Painting with a painting knife last week in John Eberberger’s workshop last week reminded me how different it is from a brush.  The main differences are :1) you have less control (at least I do, I’ve seen some deft knife handeling by experts like Camille and John); 2) you can achieve much cleaner color; 3) the texture of the painting is interesting. I have an ongoing goal to loosen up my paint application, so the knife is a great tool.  Do you use a painting knife?  What’s your experience?

Untitled (Landscape), Oil on Linen, 11x14
Untitled (Landscape), Oil on Linen, 11x14"


20 thoughts on “Landscape – Palette Knife

  1. Hi Ed. Nice painting. I paint with the knife sometimes. I actually did a state series and painted 49 of the 50 small paintings with a knife, which led to me doing some plein air work in the same fashion. In fact, one knife plein air has made it into the Richard Schmid auction in Colorado in September. You can click on the “palette knife” tag on my blog sidebar to see the 70+ knife paintings I’ve done in the past year.

  2. Hello Ed! I love your work and your blog. I paint with a palette knife sometimes too, although I love a beautiful juicy brushstroke. One of the things I like about palette knife, is the rich, thick impasto a painter can achieve – and in skillful hands, the palette knife stroke is equally beautiful. Also, no need to bring solvents to clean brushes – great for plein air – I am always looking for ways to lighten the load for my plein air work. Here’s one of my plein air palette knife paintings:

  3. You’re right, Laura, one reason to love painting with the knife is you don’t have to was brushes and deal with solvents! That’s the worse part of painting for me.

  4. Hello, Ed –
    Been enjoying your weblog for some time now – I had to chime in on the knife work. I’m not a knife painter at all – they have always just felt tremendously awkward in my hand to me. The one and only time I decided to challenge myself and complete a painting solely with a knife, I ended up having a tantrum half way through the painting. The knife is still rusting away in the bottom of that beaver pond, and I have to say, it made the most glorious whirring sound as it spun through the air, and a lovely satisfying little “ploop” hitting the water! Mixing colors, yes, paint application NO!! (it’s a weakness, I know. Someday I’ll try again…. but … not just yet. My blood pressure goes up just thinking about it!!)
    Keep up the good work –
    Cristy in WY

    • Cristy, I love your comment! I see it. I know it’s a bear painting with a knife. I guess I’m looking for some new challenges right now. It’s a skill I want to have available to me, but I doubt I’ll become a “palette knife painter”.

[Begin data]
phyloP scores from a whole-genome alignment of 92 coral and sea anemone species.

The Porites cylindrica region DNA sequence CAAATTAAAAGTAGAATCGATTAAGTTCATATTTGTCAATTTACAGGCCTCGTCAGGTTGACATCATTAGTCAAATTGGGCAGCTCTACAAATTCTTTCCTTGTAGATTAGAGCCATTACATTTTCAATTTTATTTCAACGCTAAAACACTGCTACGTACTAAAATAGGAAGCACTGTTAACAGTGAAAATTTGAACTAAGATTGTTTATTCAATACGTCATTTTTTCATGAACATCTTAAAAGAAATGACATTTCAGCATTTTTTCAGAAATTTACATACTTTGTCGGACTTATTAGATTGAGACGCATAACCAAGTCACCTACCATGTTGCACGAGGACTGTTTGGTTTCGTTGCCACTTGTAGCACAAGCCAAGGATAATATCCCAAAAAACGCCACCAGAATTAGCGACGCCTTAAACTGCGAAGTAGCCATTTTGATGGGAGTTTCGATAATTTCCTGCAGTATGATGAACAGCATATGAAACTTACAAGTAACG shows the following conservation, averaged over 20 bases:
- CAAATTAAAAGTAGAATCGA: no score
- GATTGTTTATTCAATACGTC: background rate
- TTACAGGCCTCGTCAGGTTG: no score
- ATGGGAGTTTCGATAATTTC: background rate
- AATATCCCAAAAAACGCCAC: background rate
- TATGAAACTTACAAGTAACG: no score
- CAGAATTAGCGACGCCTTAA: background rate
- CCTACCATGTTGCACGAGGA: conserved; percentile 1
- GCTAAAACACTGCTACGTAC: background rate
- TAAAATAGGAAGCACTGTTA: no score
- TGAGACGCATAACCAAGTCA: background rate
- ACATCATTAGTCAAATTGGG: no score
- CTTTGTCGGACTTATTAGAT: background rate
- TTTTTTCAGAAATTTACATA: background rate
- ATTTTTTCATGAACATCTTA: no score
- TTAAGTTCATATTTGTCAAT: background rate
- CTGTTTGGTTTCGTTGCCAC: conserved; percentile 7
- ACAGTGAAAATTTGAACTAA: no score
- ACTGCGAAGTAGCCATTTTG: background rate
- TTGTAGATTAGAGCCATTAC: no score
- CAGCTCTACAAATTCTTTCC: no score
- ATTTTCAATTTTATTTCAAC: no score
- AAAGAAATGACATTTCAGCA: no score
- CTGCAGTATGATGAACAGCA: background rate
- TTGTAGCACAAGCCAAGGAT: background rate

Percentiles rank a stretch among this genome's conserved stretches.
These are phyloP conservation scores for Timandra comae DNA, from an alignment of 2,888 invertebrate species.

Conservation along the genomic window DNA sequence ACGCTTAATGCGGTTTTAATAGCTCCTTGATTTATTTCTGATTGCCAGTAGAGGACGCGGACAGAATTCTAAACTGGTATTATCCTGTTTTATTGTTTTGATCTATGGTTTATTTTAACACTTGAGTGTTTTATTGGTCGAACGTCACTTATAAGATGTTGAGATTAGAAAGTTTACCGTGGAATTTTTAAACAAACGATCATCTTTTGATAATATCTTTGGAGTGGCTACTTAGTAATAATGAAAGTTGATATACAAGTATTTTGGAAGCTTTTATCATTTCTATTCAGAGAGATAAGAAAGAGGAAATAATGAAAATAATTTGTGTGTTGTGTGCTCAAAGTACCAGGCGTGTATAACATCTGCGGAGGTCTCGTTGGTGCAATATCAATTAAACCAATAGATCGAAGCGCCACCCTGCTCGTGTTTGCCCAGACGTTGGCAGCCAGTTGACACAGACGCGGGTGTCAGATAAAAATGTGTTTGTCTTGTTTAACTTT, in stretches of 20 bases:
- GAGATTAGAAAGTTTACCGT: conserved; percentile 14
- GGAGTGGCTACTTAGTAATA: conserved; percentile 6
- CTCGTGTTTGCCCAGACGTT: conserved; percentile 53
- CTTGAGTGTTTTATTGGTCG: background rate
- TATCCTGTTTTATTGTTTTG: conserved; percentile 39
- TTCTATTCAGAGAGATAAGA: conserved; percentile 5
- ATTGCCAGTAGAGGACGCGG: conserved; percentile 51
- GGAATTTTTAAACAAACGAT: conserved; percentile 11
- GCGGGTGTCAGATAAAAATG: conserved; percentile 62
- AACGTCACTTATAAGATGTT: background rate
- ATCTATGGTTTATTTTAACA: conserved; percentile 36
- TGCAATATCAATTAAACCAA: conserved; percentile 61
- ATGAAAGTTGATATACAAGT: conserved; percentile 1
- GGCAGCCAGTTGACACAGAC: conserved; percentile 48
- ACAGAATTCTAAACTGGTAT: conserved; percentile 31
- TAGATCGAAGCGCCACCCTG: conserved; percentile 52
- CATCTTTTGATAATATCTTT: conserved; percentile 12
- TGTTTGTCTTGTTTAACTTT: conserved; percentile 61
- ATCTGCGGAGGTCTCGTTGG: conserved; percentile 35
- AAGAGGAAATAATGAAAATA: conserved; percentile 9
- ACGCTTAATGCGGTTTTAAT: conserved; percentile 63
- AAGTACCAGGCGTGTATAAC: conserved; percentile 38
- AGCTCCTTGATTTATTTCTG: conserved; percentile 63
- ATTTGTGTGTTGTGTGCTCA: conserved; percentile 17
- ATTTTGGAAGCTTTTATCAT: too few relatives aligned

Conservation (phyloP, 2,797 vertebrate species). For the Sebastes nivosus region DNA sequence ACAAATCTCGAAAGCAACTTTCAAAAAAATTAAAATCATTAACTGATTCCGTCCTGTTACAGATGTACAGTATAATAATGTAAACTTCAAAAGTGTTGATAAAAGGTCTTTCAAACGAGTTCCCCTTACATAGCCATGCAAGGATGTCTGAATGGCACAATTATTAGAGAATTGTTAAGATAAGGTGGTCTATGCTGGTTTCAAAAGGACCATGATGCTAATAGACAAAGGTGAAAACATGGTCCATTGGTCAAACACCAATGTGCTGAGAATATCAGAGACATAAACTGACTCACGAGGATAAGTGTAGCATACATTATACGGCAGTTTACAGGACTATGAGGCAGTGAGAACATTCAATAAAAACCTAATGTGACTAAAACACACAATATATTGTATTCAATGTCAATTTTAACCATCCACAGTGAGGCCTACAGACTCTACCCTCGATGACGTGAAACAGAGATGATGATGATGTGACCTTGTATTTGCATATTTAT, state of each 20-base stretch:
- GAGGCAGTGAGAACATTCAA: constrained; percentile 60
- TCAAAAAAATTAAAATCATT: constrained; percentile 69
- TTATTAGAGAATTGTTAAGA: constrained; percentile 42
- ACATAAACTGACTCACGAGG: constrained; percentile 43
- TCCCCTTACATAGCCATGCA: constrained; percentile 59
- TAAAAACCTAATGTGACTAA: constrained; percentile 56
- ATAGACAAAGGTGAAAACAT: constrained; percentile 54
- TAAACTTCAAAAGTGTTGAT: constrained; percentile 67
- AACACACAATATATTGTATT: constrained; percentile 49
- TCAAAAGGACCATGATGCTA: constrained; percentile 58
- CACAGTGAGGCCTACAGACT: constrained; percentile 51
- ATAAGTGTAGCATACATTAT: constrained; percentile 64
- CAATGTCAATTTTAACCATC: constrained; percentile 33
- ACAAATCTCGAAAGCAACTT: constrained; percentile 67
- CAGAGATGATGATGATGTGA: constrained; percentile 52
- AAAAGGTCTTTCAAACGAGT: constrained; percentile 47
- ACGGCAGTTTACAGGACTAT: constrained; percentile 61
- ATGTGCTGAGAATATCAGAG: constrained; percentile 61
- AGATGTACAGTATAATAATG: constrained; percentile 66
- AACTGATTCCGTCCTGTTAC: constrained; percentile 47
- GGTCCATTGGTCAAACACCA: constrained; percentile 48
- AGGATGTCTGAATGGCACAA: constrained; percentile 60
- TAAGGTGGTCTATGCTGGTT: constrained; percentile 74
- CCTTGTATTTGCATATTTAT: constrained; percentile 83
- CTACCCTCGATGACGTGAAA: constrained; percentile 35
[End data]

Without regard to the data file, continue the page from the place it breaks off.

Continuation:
5. Hi Ed,

    I thought I would enter the blogosphere by commenting on using a palette or painting knife. I start most of my paintings with a brush and then finish them with a palette knife. You just can’t get the colors with a brush and the palette knife, at times, feels to me like a brush.

    I still haven’t started my blog. Any pointers!


    • You’re starting out just right: by reading other blogs and leaving comments. This is how you build relationships with other artists, and juice up your Google rankings. I sent you an email as well with some times. Cheers.

  6. Hello Ed,

    Among your works … Untitled Landscape (Lavender), this, is one of my favorites. You posess excellent artistry. Can you or anyone, recommend a southern California teacher, around Los Angeles, specializing in Plein Air? I am an artist and I teach studio art, but have never learned or much praticed true Plin Air. Would love to learn.

    • Thanks, Alice. If you are in Southern California, I recommend studying with Ken Auster. He’s great. I like the work of Eric Merril as well, but haven’t studied with him myself.

    • Yes, my experience is the same, Linda. I do actually enjoy that lack of control, especially since I’m trying to loosen up the look of my work. It’s like sculpting and painting at the same time.

    • Ron, thank you for the kind words. Mastering the palette knife does take time, but well worth the effects and clarity of color you can achieve. The best way to learn is to do entire paintings that way, so you don’t revert to a brush when you really need it. Over time, I’ve mixed use of brush and knife, to take advantage of the strengths of each.

  7. I’ve been almost exclusively using the palette knife for about a year now, after 30 years of using mainly brushes. I wanted more texture and more paint on the surface and the knife gave me what I wanted. I had done some encaustic with a stylus and the “bumps” gave me the texture so I tried the knives to do the same with oils, with even more variation in the strokes possible. Even have been going over some old paintings with the knife with success. My blog with these newer works is:
    I use impasto mediums that at the same time give me a nice semi-gloss shine to the paint so don’t need varnish, and I use water soluble oils so they dry quickly too. The combination gives me aspects I’ve never had before, texture, thick paint, quick drying to add layers. For details or where needed, the thick paint is amenable to brush touchups. The best of both worlds.

  8. I paint exclusively with a palette knife. I use to take workshops and the instructors would ask me put away my palette knives and try a brush. After a few minutes, I would pull out the knives again! I will be teaching workshops in the fall in So Cal because I have had so many requests to do so. Love your work! And keep those palette knives busy. They are wonderful to paint with!

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